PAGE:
H2O···H2O ≫ HSH···OH2 > HOH···SH2 ≫ H2S···H2S


In H2S solutions the water···water interactions are far stronger than the interactions involving H2S so that the mixed clusters are negligible with H2S molecules generally excluded from the water hydrogen bonding network and with the H2S preferring a dodecahedral water clathrate environment [3846].


Even if single hydrogen bonds transiently form between H2S and H2O, the H2S molecule cannot sustain any further hydrogen bonds whereas the H2O molecules prefer having four hydrogen bonds.


Dissolved H2S acts as a powerful surfactant lying at the surface with the sulfur atom pointed away from the bulk water [3846].


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Sulfur dioxide


Sulfur dioxide

Sulfur dioxide

Sulfur dioxide (SO2) is a toxic pollutant gas (boiling point, 101.3 kPa, -10 °C; melting point, -75.5 °C, critical temperature 157.5 °C, critical pressure 7.88 MPa, critical density 525 kg ˣ m-3) s released mostly from the combustion of fuels, particularly coal and coke (~20 Gkg ˣ yr-1), and oil and gas (~9 Gkg ˣ yr-1), but also naturally from volcanoes (~20 Gkg ˣ yr-1). The greatest polluting countries are India, Russia, and China. It is a colorless, dense, non-flammable, and reactive gas with a nasty irritating smell (boiling point, -10 °C; melting point, -72 °C, critical temperature 430.7 K, critical pressure 7.78 MPa). Its atmospheric concentration varies between good (1 ppb) and very poor (0.2 ppm) levels and is about four times that of hydrogen sulfide (the other significant atmospheric S-compound). It is responsible for 'acid rain'. Sulfur dioxide is primarily manufactured for sulfuric acid production.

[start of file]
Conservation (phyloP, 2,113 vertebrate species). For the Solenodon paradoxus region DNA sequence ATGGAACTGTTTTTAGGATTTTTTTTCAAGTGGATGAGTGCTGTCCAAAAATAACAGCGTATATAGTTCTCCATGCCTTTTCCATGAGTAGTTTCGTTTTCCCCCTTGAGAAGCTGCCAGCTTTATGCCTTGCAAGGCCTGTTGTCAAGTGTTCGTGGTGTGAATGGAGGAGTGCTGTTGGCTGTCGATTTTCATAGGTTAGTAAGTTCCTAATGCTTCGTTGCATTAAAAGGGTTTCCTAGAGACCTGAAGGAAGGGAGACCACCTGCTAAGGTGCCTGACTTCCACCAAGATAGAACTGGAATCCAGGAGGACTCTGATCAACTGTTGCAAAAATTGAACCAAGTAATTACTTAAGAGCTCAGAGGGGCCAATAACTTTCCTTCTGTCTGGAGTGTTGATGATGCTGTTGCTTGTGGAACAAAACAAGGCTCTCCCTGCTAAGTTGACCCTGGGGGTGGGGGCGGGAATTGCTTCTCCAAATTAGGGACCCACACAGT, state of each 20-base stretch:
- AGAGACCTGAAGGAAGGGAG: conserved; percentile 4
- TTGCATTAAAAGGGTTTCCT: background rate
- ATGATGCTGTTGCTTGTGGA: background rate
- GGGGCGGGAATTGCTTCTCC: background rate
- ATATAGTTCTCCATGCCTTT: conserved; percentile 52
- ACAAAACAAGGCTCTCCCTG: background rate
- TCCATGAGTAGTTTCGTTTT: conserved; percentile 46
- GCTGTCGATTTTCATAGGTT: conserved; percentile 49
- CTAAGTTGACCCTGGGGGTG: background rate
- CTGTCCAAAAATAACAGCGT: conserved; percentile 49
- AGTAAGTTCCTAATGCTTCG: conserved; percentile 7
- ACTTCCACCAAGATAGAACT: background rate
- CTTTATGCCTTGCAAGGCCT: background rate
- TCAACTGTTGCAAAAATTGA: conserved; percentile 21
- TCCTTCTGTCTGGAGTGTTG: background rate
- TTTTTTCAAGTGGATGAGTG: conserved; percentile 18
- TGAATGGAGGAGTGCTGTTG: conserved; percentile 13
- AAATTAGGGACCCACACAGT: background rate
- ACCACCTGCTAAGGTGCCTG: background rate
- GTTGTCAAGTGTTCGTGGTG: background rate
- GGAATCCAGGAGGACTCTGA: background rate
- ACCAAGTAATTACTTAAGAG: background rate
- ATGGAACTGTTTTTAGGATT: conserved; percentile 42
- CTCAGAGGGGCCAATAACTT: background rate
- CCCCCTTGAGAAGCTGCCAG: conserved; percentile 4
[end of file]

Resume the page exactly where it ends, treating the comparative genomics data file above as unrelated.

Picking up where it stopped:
Sulfur dioxide is formed by the burning of sulfur or materials that contain sulfur,


                                                   S2 (g) + 2 O2 (g) → 2 SO2 (g)                               ΔH = -723 kJ ˣ mol-1 at 298 °C,

2 H2S  (g) + 3 O2  (g) → 2 H2O + 2 SO2 (g)              


In the atmosphere, the following reactions have been proposed [3985],


1SO2 (g, singlet) + UV → 3SO2 (g, triplet)

3SO2 (g, triplet) + H2O (g) → OH• (g) + HOSO• (g)

1SO2(g) + OH• (g) → HOSO2• (g)
HOSO2• (g) + O2 (g) → SO3 (g) + HOO• (g)
SO3 (g) + H2O (g) → H2SO4 (g)


Sulfite results by the action of an aqueous base on sulfur dioxide,


SO2 + NaOH → NaHSO3

SO2 + 2 NaOH → Na2SO3 + H2O


Sulfuric acid is made industrially by further oxidation by the 'contact process' utilizing  vanadium(V) oxide (V2O5) catalyst.


2 SO2 + 2 H2O + O2 → 2 H2SO4


The ice snow pack has been shown to be a highly efficient sink for atmospheric SO3 depletion, especially in winter [3996].

Aqueous sulfur dioxide


The bisulfite ion has an equilibrium structure, Keq = 0.2 o

The aqueous chemistry of the oxides of sulfur and related acids is very complex, involves at least eight sulfur oxidation states, and is not restricted by the 'octet rule'. Sulfur dioxide (SO2) and sulfur trioxide (SO3) are the acid anhydrides of sulfurous acid (H2SO3) and sulfuric acid (H2SO4) respectively and are both very soluble in water. Sulfurous acid cannot be isolated from aqueous solution but does form bisulfites and is stable in the gas phase. p


SO2(g) -> SO2(aq) 

SO2(aq) + H2O ⇌ SO2.H2O

SO2.H2O + H2O ⇌ HSO3 + H3O+